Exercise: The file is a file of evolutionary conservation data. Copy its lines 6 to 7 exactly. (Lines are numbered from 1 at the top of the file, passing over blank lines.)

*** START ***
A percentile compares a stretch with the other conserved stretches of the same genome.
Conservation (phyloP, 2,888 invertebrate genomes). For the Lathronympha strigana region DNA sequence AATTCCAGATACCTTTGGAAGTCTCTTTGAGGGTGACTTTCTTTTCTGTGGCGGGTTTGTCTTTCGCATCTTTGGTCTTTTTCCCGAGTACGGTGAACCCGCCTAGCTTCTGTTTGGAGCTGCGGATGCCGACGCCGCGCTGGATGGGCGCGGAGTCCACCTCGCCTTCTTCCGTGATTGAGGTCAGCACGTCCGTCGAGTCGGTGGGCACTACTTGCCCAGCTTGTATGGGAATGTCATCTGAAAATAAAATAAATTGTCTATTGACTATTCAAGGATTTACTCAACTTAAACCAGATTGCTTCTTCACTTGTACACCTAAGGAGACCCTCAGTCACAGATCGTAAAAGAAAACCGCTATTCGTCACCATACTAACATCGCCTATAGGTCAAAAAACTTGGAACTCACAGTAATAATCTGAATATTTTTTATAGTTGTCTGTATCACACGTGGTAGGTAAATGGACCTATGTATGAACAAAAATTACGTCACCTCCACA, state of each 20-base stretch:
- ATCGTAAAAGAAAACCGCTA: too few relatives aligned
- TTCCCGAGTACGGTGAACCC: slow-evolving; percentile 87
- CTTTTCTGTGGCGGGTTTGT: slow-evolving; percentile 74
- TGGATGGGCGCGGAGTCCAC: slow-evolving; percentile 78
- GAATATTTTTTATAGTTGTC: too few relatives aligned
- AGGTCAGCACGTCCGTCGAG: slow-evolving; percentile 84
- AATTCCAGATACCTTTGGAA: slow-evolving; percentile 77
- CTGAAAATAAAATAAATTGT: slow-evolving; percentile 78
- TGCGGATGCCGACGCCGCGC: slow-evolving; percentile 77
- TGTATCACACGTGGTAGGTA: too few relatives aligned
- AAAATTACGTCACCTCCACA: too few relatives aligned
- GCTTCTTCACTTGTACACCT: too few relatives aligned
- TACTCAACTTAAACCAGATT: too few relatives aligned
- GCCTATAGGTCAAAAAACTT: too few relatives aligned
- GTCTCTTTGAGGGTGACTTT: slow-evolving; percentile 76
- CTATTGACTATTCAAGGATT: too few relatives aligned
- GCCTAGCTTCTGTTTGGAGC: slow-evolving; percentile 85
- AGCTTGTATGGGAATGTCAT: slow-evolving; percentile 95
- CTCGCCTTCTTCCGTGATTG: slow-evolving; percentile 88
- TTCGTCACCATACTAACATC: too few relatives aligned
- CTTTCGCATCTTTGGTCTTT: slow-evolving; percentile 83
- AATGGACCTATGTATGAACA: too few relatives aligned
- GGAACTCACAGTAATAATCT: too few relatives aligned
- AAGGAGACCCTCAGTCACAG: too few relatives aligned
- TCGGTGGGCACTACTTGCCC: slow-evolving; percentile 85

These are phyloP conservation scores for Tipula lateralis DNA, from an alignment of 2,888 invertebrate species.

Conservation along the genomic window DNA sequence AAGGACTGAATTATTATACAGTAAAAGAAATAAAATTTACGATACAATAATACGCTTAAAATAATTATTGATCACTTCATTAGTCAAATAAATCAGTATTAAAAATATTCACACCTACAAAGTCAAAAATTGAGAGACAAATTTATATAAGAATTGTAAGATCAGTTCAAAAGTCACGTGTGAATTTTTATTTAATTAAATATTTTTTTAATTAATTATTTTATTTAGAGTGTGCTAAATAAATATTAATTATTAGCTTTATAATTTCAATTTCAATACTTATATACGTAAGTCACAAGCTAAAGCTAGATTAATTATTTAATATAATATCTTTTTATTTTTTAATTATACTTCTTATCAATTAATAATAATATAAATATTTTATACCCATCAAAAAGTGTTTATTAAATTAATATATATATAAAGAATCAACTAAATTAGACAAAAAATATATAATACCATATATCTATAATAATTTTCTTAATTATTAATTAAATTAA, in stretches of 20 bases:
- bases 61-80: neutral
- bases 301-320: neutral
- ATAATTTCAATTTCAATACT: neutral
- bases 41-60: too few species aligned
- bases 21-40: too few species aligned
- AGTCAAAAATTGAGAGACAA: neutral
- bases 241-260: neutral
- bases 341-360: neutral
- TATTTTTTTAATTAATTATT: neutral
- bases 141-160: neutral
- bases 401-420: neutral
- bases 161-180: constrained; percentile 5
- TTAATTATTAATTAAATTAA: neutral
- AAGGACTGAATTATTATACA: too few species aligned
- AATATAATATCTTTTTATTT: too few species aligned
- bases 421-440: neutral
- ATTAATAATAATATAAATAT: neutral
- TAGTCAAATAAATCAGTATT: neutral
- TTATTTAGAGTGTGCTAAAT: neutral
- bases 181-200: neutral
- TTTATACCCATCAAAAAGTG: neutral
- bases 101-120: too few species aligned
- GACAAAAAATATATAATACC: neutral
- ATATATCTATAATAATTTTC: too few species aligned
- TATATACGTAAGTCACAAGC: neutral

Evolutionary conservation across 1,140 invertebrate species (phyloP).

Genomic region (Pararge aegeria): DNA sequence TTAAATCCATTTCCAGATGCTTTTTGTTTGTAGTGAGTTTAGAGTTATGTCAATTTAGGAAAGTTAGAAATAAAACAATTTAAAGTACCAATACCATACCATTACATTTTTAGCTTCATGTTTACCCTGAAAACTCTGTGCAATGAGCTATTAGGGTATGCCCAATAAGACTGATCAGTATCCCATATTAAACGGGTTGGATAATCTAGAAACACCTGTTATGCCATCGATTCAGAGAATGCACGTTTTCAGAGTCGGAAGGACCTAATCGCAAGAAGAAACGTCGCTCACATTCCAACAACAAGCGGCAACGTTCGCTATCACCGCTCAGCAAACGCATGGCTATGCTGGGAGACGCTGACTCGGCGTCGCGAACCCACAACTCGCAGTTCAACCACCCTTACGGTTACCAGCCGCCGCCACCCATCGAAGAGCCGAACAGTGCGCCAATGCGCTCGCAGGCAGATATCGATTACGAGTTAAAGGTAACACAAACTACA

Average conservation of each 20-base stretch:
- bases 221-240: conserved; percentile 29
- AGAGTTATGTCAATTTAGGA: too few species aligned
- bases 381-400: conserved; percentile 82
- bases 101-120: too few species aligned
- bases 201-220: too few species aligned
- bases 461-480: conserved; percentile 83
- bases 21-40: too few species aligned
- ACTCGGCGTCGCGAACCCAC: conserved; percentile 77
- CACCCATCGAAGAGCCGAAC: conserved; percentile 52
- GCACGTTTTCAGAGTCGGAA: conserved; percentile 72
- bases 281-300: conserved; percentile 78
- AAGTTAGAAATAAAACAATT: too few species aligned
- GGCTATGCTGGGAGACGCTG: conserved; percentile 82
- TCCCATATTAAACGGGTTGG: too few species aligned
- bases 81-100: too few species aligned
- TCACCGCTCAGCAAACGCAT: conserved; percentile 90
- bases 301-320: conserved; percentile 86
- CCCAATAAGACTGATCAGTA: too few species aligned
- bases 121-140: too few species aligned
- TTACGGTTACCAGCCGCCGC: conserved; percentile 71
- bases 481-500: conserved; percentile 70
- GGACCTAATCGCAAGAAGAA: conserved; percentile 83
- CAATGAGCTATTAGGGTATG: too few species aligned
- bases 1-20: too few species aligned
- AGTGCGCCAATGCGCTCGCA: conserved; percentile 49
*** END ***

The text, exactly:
- TGGATGGGCGCGGAGTCCAC: slow-evolving; percentile 78
- GAATATTTTTTATAGTTGTC: too few relatives aligned